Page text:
The other major issue is that of personally identifiable information (PII).
More and more consumers are becoming aware of the fact that the information you provide over the Internet never goes away. In response, governments are proposing very strict privacy laws that will increase the costs and liabilities of compliance to all businesses. However, stolen identities resulting from malware and phishing attacks mean that as many as 5 percent of all new account registrations are fraudulent, resulting in significant losses to financial institutions and other companies. Social networking sites, including dating sites and others, are in most cases unable to collect PII due to customers' reluctance to provide such information. The net result is that the requirement to validate a customer's identity in the absence of personally identifiable information is becoming more and more important.
Using the ThreatMetrix Fraud Network, our customers are able to validate the identity of an individual in the absence of PII. In contrast to most identity matching solutions such as Experian, TransUnion and Equifax, ThreatMetrix does not assert in the positive that John Doe really is John Doe. Instead, ThreatMetrix provides a confidence score on a per-transaction basis that a given identity may or may not be who that person claims to be.
The other striking example of identity verification in the absence of PII is in social networking. While you may be willing to provide Bank of America with all of the PII listed above, it is unlikely that you would be willing to provide that same information to a dating site, a social gaming company such as Zynga or a social networking site. This notwithstanding, these companies still need to authenticate that John Doe is John Doe. The reason they need to authenticate the identity of an individual is because in many cases access to that social networking site simultaneously provides you with access to the entire customer base of that site. The net result is that spammers take advantage of these sites to gain access to thousands of like-minded individuals to send spam to.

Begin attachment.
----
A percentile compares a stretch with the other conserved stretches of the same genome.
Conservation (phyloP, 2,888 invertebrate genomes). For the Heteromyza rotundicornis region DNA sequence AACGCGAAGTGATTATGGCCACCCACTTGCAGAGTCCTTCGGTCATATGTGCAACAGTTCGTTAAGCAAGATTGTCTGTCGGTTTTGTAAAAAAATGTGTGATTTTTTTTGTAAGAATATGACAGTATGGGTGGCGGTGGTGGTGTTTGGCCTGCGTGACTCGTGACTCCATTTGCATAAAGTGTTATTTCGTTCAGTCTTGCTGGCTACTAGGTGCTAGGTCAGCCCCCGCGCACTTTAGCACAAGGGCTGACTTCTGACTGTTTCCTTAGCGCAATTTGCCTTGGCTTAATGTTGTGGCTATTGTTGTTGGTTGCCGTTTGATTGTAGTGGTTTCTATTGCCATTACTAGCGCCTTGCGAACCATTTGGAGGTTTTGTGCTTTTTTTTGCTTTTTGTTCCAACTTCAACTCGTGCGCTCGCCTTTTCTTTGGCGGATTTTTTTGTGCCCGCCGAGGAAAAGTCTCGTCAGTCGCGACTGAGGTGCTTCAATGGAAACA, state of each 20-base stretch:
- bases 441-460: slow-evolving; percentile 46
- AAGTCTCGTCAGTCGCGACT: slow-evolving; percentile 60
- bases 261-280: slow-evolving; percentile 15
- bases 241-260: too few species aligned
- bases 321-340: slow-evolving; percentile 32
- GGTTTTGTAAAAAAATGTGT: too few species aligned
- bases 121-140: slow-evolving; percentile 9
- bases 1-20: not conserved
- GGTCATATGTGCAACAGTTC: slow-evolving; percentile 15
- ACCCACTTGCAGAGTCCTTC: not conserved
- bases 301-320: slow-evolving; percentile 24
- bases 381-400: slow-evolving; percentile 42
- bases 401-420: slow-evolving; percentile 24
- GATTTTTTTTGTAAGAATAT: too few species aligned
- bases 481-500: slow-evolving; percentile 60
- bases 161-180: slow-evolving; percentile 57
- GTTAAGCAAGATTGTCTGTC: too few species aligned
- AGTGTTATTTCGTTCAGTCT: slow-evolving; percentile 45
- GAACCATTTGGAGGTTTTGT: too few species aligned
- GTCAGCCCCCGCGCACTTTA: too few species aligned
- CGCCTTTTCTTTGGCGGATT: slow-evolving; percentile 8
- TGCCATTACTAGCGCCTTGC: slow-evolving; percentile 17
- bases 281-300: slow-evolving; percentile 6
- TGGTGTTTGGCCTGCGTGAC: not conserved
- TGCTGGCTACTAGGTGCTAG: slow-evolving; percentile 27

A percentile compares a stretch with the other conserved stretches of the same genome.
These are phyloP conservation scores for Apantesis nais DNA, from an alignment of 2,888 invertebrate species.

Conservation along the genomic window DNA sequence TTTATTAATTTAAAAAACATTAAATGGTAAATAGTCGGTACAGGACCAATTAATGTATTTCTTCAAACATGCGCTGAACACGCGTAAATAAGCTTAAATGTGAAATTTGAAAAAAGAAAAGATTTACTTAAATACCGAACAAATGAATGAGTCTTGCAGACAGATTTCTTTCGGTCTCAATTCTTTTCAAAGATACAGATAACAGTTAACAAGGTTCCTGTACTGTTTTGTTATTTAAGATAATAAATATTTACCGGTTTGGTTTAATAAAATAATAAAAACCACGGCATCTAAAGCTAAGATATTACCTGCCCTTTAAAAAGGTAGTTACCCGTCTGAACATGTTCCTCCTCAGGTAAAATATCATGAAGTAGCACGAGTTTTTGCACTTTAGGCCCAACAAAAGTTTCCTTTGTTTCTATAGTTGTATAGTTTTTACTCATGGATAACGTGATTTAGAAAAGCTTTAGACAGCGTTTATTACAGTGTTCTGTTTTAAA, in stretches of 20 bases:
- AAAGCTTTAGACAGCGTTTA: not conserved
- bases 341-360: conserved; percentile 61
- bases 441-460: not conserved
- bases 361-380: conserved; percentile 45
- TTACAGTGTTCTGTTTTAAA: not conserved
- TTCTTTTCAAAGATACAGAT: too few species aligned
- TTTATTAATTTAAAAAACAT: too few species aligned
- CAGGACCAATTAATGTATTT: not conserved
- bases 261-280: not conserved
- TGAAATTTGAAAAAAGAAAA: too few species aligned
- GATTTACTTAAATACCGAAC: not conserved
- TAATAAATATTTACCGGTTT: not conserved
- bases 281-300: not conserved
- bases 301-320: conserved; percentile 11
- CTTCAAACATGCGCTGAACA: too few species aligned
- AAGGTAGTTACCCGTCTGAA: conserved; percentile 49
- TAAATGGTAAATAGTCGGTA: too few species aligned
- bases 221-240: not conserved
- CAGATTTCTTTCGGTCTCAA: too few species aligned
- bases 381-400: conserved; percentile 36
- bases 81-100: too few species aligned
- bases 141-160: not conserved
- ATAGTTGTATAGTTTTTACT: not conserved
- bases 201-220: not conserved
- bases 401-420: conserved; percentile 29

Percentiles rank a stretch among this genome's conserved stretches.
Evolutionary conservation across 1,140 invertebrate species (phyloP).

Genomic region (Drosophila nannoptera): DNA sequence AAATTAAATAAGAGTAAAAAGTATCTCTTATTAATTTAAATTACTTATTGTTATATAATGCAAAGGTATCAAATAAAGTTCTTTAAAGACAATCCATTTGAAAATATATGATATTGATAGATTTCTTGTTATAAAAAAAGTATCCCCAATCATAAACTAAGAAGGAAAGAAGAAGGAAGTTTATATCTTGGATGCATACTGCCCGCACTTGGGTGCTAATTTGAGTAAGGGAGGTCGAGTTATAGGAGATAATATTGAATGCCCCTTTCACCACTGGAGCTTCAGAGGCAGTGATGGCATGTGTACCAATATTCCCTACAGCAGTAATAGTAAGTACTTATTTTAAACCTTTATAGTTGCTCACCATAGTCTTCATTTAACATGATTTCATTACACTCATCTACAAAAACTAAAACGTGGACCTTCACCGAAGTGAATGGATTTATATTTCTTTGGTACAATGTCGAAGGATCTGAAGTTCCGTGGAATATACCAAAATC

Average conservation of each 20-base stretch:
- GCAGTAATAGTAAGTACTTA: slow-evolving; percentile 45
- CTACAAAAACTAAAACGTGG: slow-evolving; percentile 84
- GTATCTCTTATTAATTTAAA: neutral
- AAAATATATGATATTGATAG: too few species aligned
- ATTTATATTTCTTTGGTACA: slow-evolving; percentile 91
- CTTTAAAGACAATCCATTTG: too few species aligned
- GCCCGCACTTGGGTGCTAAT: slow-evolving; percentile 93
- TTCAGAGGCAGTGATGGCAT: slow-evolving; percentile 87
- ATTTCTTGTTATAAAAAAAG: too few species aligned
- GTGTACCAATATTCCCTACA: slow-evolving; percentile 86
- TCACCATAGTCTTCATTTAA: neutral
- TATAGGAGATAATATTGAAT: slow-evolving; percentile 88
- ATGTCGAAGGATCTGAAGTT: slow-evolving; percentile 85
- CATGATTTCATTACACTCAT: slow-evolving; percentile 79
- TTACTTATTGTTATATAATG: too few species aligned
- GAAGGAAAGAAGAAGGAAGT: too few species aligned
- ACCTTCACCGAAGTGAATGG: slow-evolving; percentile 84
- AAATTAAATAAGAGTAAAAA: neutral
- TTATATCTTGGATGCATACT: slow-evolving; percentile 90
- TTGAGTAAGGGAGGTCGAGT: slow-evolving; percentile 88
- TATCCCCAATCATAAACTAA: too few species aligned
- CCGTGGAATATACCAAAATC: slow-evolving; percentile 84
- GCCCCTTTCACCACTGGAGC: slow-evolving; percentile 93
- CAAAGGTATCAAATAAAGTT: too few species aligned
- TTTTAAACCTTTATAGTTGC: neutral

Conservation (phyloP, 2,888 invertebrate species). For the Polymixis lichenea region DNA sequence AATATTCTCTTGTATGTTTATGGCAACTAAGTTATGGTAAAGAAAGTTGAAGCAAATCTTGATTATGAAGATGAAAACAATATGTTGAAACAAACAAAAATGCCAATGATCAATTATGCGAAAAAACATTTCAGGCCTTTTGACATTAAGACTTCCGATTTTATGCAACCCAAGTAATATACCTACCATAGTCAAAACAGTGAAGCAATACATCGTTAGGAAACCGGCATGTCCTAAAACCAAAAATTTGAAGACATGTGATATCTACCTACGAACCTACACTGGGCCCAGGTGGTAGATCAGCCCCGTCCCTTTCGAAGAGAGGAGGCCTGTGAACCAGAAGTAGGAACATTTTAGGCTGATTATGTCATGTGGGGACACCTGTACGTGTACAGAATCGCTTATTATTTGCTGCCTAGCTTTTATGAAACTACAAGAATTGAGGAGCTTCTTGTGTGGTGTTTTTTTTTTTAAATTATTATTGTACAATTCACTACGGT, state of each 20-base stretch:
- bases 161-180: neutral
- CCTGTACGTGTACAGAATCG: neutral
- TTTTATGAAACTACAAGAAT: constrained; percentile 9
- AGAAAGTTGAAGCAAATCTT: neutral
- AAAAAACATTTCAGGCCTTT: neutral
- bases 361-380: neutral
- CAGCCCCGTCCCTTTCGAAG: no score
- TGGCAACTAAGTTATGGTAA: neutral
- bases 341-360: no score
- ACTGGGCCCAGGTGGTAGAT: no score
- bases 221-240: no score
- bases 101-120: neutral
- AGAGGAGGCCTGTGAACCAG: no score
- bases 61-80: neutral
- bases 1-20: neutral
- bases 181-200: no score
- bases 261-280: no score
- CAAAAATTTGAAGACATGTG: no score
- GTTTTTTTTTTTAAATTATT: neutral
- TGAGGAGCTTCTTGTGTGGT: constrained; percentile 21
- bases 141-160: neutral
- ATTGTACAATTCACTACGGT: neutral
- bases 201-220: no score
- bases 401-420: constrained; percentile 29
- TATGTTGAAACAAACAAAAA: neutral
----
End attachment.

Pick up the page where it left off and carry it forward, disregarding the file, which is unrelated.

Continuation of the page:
In the case of social networking sites, ThreatMetrix once again provides negative, as opposed to positive, assertion of the identity of an individual. What we are looking for is anomalies that are associated with the application that would indicate that this is a fraudulent transaction. These include the items listed above in addition to the use of e-mail addresses across multiple devices, IP ranges that may be disallowed, and so forth.
The collection of PII is going to be less and less accepted by consumers while at the same time more and more regulated by governments. One of the interesting outcomes of these regulations around PII is that once I assert that John Doe really is John Doe, I have crossed the line into the realm of PII and therefore will be subject to the regulations and disclosures around that fact. The answer to this problem, in order to avoid costly regulatory compliance, is to assert in the negative. By stating that for this particular transaction ThreatMetrix believes that John Doe probably really isn't John Doe, it is good enough to solve the problem of stolen identities as detailed in the above use scenarios, which are common across social networking sites and financial institutions.